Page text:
Common Lumbar Disc Dysfunctions
Between each of the vertebrae (bones) in the spine is a disc. These soft, gelatinous shock-absorbing pads keep the vertebrae from rubbing together. Endplates line the ends of each vertebra and help hold individual discs in place. Each disc contains a tire-like outer band (the annulus fibrosus) that encases a gel-like substance (the nucleus pulposus). Nerve roots exit the spinal canal through small passageways between the vertebrae and discs. In a young individual, the disc is soft and elastic. But, over time, the disc gradually looses its elasticity and is more vulnerable to injury.
A herniated disc is localized displacement of disc material beyond the normal margins of the intervertebral disc space. It is sometimes referred to as a herniated nucleus pulposus or HNP. The pain accompanying disc herniation may be caused by direct pressure on the nerve root, breakdown products from a degenerated nucleus pulposus or by an autoimmune reaction. Patients with a herniated disc often experience decreased pain with walking and standing and increased pain with sitting and forward bending.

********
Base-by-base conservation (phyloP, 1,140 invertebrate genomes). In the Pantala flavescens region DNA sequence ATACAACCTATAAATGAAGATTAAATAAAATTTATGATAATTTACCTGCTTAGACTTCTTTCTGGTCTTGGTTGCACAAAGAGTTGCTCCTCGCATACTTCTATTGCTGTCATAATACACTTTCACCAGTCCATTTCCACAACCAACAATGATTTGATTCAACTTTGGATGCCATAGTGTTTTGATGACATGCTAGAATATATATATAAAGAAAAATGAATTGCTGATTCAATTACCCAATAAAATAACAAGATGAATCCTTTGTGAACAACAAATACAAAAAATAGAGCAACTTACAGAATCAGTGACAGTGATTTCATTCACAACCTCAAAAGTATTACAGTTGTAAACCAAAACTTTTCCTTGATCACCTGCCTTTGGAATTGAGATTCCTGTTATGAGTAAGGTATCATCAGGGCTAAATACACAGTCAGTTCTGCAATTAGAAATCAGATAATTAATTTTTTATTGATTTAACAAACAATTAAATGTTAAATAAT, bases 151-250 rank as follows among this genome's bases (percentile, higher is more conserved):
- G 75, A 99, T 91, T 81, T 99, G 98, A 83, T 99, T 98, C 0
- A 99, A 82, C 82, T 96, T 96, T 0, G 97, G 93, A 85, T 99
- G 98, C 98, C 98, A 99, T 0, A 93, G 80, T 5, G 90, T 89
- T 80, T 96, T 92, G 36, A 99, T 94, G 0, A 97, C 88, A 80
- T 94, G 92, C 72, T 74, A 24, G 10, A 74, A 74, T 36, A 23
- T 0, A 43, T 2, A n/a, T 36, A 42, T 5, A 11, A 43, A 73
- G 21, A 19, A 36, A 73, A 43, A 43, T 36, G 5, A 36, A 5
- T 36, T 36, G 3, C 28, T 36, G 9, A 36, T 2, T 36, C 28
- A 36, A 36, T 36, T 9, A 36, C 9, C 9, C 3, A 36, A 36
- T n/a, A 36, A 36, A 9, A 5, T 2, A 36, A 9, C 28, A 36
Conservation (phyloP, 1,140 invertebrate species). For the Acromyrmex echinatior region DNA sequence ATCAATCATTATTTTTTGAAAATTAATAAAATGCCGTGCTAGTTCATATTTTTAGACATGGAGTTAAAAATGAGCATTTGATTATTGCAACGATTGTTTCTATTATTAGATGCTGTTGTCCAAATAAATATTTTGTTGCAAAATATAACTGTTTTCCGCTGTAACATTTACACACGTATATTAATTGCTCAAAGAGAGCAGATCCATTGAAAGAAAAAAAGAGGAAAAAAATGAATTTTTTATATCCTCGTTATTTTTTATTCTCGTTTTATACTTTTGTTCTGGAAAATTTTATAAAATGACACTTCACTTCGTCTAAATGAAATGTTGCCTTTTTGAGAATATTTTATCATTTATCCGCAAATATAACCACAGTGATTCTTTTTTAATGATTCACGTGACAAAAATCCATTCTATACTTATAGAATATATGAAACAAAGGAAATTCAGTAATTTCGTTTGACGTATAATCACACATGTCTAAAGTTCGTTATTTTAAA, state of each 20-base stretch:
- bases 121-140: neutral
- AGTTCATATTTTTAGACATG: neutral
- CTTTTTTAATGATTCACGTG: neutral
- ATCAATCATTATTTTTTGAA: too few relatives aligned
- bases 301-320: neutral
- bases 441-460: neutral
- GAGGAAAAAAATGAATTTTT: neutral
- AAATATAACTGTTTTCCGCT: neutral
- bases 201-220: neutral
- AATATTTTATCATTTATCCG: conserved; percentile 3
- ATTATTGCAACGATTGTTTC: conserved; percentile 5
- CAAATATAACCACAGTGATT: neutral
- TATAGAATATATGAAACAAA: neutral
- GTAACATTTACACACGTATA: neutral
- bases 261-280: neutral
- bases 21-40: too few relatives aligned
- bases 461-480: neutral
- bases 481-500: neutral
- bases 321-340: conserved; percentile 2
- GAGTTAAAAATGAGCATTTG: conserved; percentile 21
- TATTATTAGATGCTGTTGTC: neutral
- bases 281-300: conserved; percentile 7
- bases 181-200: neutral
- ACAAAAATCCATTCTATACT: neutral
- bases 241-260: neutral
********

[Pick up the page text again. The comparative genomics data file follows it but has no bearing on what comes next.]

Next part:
A bulging disc is any disc in which the contour of the outer anulus extends beyond the edges of the disc space. Bulging discs may or may not be representing pathologic change or normalcy. Bulging discs are not a form of herniation and may not be the cause of pain. And, unlike herniated discs that typically are the result of an injury or trauma to the spine, bulging discs typically occur gradually over time.